Fresh Food for All
Local farmers could revolutionize how millions of New Yorkers eat
By Elizabeth Royte
On Earth, August 21, 2012
Like any farmer patrolling the back 2,000, Dave Weiss steers his pickup with two fingers, seat belt unfastened, eyes on his fence posts. “Why don’t you love me like you used to do?” he croons. “How come you treat me like a worn-out shoe?” Weiss grins, revealing the absence of several teeth, the handiwork of a bull no longer bellowing. Loose tools and pens skitter across his dashboard, which is coated in dust so thick it looks like red velour.
Built like an ox, wearing a blue plaid shirt with homemade short sleeves and a camo cap, Weiss is a man of seemingly irrepressible good humor. “How was that?” he asks eagerly. “I can also do Cash.” He points across a wooded intervale to a herd of black-and-whites knee-deep on a grassy hillside. “Those are mine,” he says, for the umpteenth time. We drive on, he growls “I Walk the Line,” and for more than an hour claims ownership of fields, forests, and cow flesh.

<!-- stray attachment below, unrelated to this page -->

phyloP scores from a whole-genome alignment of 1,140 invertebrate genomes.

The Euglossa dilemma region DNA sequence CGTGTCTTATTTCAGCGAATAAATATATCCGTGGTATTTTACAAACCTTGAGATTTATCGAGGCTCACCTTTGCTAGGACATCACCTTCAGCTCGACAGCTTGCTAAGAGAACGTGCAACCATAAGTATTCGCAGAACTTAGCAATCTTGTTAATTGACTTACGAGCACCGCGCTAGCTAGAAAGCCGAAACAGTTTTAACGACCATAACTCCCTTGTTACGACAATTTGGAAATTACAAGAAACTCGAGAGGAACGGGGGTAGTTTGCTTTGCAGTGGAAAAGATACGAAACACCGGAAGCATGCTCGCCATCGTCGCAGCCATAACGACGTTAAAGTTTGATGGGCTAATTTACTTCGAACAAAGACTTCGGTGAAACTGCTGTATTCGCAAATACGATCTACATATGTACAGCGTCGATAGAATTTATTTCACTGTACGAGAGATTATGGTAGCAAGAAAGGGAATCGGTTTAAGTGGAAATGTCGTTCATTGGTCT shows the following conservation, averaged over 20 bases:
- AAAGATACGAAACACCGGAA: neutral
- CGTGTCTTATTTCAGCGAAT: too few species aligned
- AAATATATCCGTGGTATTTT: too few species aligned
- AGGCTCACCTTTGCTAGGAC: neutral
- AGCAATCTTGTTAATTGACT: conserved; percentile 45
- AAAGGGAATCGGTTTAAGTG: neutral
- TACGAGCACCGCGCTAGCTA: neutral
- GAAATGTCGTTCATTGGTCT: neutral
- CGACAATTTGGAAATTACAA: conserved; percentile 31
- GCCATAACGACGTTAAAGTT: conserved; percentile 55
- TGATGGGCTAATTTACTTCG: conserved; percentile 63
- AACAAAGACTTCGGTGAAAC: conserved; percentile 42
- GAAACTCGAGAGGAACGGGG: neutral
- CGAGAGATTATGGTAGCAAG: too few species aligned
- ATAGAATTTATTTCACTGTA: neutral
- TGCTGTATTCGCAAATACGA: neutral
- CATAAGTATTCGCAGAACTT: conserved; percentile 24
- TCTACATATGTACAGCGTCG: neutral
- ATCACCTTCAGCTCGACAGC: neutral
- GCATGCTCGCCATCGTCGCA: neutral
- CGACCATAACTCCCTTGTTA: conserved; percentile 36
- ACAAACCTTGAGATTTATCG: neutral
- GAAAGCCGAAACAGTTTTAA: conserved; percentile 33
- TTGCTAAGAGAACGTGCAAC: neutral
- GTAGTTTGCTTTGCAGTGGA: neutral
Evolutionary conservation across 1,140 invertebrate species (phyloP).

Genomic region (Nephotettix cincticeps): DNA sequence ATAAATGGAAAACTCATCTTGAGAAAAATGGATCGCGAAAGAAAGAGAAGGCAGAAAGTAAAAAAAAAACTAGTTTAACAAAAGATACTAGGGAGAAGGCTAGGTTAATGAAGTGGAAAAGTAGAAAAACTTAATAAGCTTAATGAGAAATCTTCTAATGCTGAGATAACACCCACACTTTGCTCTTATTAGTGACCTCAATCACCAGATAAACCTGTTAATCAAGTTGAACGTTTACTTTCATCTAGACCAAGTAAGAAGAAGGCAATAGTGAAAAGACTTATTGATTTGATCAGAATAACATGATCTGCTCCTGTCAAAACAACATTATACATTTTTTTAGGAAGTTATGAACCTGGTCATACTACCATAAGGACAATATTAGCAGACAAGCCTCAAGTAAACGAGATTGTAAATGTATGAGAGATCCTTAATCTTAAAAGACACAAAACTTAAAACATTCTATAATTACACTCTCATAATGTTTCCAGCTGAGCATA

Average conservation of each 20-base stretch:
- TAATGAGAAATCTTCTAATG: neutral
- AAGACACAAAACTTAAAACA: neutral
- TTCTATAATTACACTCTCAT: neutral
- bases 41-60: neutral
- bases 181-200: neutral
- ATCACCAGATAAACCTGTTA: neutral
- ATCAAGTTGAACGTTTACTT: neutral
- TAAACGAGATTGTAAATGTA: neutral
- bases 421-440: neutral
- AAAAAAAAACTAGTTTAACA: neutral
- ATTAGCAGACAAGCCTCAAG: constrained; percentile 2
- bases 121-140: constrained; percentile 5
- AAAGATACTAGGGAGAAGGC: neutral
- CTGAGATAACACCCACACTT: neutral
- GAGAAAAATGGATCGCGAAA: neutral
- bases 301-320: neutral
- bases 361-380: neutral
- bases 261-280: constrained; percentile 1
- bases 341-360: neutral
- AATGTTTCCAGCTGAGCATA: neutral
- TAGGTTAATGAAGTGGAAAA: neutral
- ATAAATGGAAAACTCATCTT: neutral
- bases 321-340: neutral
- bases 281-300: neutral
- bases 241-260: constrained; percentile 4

Born on his farm to city-bred parents who learned farming through mail-order courses, Weiss is the largest landholder in Sullivan County, New York — the heart of the Catskills, a hundred miles northwest of Manhattan. He milks 260 cows a day and sells to a major dairy cooperative. But like any farmer, he says he’s getting killed. Milk prices are low, feed prices have tripled (thanks to the corn ethanol boom), labor is expensive, and fuel costs are through the roof. Sixty years ago, the county had 400 dairy farms. Today, there are just 22. Standing downwind of his 1.4-million-gallon manure tank and no longer singing, Weiss asks, “How can we compete with the giant farms with their monster machinery, their good genetics and high plant yields and immigrant labor?” Read full story….